Article - French TarragonCommon Name: TARRAGON - FRENCH
Scientific Name: Artemisia dracunculus
The popular French Tarragon is a small, low-growing plant with many branched stems and smooth, narrow, dark green leaves, with a subtle peppery-sweet, liquorice-like aroma.
This half-hardy perennial is sterile, and bears tiny green flowers that do not produce seeds, therefore you cannot grow French Tarragon from seed – if you are sold seeds of “French Tarragon” you can be sure that they will be Russian Tarragon.
French Tarragon needs well-drained soil, and will also grow well in pots and containers. It needs to be lifted, divided and replanted every third year.
French Tarragon dies back in winter.
French Tarragon is native to Europe, southern Russia and western Asia. The word “dracunculus” means “little dragon” - it was believed it would cure the bites of all venomous creatures! French Tarragon was a favorite of the maharajahs of India – they took it as a tisane (tea) and in Persia they used it to improve the appetite.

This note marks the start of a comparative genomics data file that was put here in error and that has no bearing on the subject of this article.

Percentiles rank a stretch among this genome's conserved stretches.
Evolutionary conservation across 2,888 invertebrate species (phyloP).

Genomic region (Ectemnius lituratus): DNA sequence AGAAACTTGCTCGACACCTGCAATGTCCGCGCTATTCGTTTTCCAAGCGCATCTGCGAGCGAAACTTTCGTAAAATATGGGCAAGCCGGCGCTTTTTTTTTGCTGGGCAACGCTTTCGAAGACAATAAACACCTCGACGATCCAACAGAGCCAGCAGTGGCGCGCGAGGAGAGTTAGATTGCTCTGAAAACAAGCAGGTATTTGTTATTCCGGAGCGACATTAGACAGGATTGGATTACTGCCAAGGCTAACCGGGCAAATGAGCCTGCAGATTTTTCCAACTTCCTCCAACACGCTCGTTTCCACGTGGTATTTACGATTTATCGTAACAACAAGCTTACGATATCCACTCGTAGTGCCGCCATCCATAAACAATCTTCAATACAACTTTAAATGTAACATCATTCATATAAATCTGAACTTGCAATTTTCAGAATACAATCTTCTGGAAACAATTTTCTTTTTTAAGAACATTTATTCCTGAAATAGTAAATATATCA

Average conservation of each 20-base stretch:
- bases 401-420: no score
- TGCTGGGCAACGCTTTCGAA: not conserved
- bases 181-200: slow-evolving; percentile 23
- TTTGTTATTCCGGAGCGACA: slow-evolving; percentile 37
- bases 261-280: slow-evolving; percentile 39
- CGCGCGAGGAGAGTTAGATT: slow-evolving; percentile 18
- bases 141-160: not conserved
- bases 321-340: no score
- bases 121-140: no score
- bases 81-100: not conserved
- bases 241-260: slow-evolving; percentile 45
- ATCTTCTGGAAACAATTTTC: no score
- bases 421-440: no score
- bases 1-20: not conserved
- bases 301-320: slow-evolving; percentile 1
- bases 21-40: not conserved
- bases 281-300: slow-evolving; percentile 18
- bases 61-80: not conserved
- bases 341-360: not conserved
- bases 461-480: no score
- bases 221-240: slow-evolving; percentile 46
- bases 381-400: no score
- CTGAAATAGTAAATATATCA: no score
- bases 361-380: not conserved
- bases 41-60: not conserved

Harvesting and parts used:
Do not take during pregnancy.
There is another variety of Tarragon, namely “Russian” Tarragon – Artemisia dracunculoides - This is a perennial herb with smooth, long, narrow pale green leaves, erect stems up to 1,2m tall. It bears small yellow-green, inconspicuous flowers which produce seed. The flavour of Russian Tarragon is no where as pleasant as French Tarragon. It is a hardy, scraggly plant and grows well in both cold and very hot climates. In my experience, Russian Tarragon can get invasive after a year or two – therefore it needs to be cut back hard during the growing season. It does well if planted in a wide necked plant pot.